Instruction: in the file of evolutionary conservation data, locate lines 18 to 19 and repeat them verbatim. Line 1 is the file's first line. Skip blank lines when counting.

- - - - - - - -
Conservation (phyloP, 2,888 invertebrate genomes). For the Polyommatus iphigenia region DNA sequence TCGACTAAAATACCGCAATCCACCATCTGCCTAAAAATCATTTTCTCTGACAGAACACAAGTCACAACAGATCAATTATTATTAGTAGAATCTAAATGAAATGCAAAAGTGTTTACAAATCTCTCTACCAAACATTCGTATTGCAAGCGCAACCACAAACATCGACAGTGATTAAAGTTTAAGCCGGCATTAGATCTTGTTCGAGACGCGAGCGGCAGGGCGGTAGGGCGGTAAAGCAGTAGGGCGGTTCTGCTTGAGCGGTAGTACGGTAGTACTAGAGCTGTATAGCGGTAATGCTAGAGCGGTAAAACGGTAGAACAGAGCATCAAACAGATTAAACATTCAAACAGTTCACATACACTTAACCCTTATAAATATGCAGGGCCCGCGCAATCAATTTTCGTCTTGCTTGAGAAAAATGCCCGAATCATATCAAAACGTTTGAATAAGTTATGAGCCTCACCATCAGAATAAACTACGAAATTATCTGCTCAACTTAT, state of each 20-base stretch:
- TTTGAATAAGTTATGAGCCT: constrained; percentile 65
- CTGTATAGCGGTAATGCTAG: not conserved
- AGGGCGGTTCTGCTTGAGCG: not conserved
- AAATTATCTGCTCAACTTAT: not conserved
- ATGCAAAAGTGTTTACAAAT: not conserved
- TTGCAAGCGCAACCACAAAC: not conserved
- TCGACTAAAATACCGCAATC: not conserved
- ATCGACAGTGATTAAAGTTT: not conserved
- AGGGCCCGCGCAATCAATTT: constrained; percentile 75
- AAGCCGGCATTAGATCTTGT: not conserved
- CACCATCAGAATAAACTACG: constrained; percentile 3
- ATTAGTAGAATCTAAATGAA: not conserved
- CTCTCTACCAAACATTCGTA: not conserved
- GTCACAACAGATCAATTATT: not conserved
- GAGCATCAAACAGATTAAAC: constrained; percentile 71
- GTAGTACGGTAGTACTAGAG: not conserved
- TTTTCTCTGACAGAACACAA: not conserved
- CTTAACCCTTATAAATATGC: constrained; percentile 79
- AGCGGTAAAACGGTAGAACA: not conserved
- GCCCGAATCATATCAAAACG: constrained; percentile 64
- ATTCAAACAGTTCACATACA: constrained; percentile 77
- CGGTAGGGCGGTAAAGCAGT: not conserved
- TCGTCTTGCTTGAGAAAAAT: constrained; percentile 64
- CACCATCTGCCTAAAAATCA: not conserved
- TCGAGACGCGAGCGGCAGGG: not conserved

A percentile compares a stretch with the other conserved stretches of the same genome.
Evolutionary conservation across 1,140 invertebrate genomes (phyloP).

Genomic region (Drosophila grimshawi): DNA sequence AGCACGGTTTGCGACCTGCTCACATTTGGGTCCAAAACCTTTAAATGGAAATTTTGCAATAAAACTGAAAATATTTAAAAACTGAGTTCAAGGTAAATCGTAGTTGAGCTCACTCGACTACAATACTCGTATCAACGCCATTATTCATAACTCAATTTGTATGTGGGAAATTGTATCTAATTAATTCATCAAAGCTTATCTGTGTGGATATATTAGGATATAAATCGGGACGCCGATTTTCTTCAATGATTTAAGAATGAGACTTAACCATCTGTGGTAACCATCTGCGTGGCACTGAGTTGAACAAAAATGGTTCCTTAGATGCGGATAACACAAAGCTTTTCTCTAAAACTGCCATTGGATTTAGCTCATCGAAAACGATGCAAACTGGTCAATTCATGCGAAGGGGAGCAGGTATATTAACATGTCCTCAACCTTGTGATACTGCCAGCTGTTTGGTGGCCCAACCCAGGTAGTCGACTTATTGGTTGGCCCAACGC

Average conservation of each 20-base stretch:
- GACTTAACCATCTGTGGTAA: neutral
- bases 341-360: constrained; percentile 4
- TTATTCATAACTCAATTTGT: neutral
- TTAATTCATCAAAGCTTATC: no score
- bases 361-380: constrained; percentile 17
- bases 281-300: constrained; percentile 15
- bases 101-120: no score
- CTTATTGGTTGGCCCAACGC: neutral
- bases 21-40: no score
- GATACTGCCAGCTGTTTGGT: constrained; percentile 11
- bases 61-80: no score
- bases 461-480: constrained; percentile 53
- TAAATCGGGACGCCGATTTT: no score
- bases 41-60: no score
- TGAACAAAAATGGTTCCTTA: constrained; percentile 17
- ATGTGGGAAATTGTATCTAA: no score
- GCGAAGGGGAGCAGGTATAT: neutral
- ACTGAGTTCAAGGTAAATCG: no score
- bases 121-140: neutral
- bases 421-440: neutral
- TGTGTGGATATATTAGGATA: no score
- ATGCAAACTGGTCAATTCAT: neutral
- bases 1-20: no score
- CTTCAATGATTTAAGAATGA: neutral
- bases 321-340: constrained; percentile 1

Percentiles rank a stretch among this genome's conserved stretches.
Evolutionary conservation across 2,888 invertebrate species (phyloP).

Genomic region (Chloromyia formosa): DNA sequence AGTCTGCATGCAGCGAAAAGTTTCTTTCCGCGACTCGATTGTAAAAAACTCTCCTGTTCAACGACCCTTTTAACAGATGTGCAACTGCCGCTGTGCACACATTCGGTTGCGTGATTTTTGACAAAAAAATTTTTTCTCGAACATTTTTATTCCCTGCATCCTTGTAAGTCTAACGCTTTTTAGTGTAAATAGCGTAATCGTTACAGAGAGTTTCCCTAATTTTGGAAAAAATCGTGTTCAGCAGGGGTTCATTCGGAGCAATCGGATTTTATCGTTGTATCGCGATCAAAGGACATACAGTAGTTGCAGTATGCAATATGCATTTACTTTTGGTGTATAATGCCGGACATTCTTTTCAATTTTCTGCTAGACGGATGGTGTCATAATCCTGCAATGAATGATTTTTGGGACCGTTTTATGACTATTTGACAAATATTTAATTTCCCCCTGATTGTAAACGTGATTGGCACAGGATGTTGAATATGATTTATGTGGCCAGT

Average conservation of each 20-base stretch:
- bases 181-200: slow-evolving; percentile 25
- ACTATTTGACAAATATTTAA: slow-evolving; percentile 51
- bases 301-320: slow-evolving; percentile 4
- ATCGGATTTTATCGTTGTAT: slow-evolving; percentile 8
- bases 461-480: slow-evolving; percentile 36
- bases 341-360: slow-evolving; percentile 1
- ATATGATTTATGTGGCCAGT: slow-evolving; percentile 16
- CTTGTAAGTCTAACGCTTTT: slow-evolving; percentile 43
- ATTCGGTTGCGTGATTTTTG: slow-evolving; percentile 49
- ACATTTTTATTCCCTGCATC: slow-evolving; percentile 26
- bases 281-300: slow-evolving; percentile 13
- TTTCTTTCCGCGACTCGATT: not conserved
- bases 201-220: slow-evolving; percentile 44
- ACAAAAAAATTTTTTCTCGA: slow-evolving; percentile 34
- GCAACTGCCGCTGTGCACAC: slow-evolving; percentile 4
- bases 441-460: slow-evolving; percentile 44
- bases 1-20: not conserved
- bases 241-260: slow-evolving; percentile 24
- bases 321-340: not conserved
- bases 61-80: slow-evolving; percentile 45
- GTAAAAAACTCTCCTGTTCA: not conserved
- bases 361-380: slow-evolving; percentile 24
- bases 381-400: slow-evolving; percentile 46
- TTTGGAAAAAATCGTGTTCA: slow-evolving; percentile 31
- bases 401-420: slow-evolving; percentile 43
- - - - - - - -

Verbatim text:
- TTTTCTCTGACAGAACACAA: not conserved
- CTTAACCCTTATAAATATGC: constrained; percentile 79